This page contains a Flash digital edition of a book.




COMING on the heels of the Food & Drink Sector Council identifying boosting skills as a priority and the Regulating our Future (RoF) initiative looking to Food Business Operators (FBO’s) to take more responsibility. News that the Level 2 Abattoir Worker Apprenticeship Standard (AWAS), now sitting beside Level 2 Butchery and Advanced Butchery, gets approval is both great news for school leavers looking for a career in the meat industry, and timely. At one time, Ambulance

men were stretcher bearers and nurses mostly made tea, emptied bed pans and plumped pillows. Tese days Paramedics administer valuable life-saving procedures and Nurses carry out minor operations. Boosting skills increases

professionalism and improves trust. Recent incidents with

certain FBO’s has caused the meat industry to take a bit of a knock or two lately leaving the industry if not damaged at least tarnished. If there is a time for

increasing professionalism and improving trust, that time is now! n



Editor ROGER KELSEY roger@nfmſ

Deputy Editor JAYNE COTTRELL jayne@nfmſ

Craſt Butcher is published 10 times a year by the National Federation of Meat & Food Traders and is circulated to over 1100 businesses in the UK

Membership Enquiries T: 01892 541412 E: info@nfmſ

TWO years in the making, and the Butchery Employer Trailblazer Group (BETG) reaps reward for its endeavours when the Level 2 Abattoir Worker Apprenticeship Standard (AWAS) received Government approval last month. Te new approved

standard sits beside Level 2 Butchery and Advanced Butchery completing a hat trick of qualifications available to school leavers and other entrants into the industry this summer. Te Abattoir Worker

Apprenticeship is expected to take between 18 and 24 months to complete from registration through to end assessment covering skills, knowledge and behaviours in safely receiving animals into lairage, through humane slaughter to evisceration and hygienic dressing and keeping of carcasses. Also included, is a mandatory level 2 Welfare At Time of Kill (WAToK) certificate which all abattoir workers must have. Several industry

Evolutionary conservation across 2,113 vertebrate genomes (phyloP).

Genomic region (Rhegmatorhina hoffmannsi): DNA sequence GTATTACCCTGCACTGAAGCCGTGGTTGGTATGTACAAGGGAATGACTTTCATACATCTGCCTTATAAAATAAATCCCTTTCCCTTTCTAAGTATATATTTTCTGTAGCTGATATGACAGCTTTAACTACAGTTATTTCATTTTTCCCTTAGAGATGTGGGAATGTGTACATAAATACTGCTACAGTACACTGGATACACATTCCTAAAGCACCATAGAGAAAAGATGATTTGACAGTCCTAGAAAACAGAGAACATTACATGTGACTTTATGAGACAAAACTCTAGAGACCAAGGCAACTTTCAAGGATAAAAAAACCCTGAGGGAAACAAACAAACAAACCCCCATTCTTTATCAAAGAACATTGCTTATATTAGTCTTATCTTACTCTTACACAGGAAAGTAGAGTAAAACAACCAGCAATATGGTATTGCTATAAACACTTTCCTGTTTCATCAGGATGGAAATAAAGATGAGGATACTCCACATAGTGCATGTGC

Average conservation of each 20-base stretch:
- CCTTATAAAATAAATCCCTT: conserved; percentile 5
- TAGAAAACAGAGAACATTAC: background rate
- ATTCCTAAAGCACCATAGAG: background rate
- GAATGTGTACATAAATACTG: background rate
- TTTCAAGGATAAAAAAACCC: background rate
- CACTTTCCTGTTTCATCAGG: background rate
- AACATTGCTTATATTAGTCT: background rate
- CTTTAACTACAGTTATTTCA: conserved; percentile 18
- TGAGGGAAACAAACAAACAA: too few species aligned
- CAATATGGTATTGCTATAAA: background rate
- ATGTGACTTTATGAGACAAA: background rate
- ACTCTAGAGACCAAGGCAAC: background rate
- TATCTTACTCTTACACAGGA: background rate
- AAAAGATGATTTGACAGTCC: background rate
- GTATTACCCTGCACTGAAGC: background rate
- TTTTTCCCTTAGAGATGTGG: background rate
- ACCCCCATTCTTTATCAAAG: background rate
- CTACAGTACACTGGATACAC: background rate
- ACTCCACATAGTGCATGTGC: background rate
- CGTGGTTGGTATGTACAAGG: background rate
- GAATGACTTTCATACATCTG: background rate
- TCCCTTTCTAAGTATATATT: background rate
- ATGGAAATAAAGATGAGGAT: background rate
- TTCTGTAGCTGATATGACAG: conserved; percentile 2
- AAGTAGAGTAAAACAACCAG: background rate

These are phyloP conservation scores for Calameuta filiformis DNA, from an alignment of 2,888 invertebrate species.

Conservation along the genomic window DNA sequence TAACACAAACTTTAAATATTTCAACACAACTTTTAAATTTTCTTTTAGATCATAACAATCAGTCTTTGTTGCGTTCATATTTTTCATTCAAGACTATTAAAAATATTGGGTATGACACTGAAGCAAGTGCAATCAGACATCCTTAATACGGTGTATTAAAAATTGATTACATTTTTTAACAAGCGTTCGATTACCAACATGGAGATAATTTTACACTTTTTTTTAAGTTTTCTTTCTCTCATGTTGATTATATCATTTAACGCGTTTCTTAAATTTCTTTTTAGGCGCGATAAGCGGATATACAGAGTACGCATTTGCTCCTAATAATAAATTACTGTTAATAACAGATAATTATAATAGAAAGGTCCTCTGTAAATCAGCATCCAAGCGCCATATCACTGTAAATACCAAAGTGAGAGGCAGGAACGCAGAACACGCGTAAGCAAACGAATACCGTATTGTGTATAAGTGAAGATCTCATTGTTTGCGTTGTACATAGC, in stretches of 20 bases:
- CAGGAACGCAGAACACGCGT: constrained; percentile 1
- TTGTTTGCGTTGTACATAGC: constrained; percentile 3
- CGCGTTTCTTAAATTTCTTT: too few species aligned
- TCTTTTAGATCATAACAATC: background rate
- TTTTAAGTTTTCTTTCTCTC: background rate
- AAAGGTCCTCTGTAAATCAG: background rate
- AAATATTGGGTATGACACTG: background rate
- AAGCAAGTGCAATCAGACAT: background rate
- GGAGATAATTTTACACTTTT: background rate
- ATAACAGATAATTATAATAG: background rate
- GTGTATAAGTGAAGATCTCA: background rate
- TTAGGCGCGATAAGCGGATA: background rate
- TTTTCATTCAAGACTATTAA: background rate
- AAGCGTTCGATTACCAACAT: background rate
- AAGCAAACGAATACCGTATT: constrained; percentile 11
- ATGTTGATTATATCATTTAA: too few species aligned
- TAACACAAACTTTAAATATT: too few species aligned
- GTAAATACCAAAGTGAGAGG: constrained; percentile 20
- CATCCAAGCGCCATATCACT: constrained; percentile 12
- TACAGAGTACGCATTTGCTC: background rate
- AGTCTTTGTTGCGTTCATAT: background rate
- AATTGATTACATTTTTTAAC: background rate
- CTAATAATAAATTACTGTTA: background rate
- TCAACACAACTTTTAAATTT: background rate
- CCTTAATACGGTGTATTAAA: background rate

organisations including the NFMFT, and thirteen employers including NFMFT

members Gog Magog Hills, J W Mettrick and CH Rowley Ltd contributed to the content of the apprenticeship that is designed to work for all employers of all sizes within the sector. Former Anglo Beef

Processors (ABP) group safety and training manager Richard Dilworth chaired

FSA TO REVIEW CUTTING PLANTS FOLLOWING the recent Russell Hume recall the meat industry has been waiting to hear what would come out of the follow up investigation. Te fact that the incident followed on the heels of the Two Sisters poultry plant revelations is particularly worrisome. Initially all the FSA said

was that investigations were wide-ranging and were to do with “serious non- compliances involving re- labelling and use-by dates”. Te scandal hit the

headlines in late January when the sudden closure and recall affected

Advertising Enquiries Tel: 01580 881849 ſ

Editorial 1 Belgrove, Tunbridge Wells, TN1 1YW 01892 541412

Designed, produced and printed by Stephens & George Print Group, Merthyr Tydfil

Annual Subscription £45.00

the group. While Food & Drink Qualification’s (FDQ) Chief Executive Terry Fennell provided secretarial support and technical guidance on the design of the apprenticeship who is credited by Mr Dilworth “for shaping the group’s ideas into a first-class submission”. Chairman of the Institute

of Meat and Food and Drink Education and Training Council (FTC) Chief Executive Bill Jermey, clearly delighted with Abattoir Worker being added to the list said, “with no less than three apprenticeship standards now approved, the meat industry is truly pulling its weight toward helping the Government achieve its target, and importantly getting workers back into skilled occupations”. n

Weatherspoon’s and other pub chains as well as Jamie’s Italian and a host of schools and care homes. As we go to press the

Food Standards Agency have confirmed that due to possible prosecutions they will make no further comments but they have announced a major review. Heather Hancock, Chair

of the Food Standards Agency, said: “In the light of these recent incidents, the FSA will be taking forward reviews of cutting plants and cold stores used for meat. Further details will be published later this month (February) and the results will be fully available to the public.” n

ISSN 2051-1949 ©NFMFT 2018

Te publishers do not accept responsibility for advertisements appearing in the magazine. Te Opinions expressed are not necessarily those of the Editor or Publisher.

Page 1  |  Page 2  |  Page 3  |  Page 4  |  Page 5  |  Page 6  |  Page 7  |  Page 8  |  Page 9  |  Page 10  |  Page 11  |  Page 12  |  Page 13  |  Page 14  |  Page 15  |  Page 16  |  Page 17  |  Page 18  |  Page 19  |  Page 20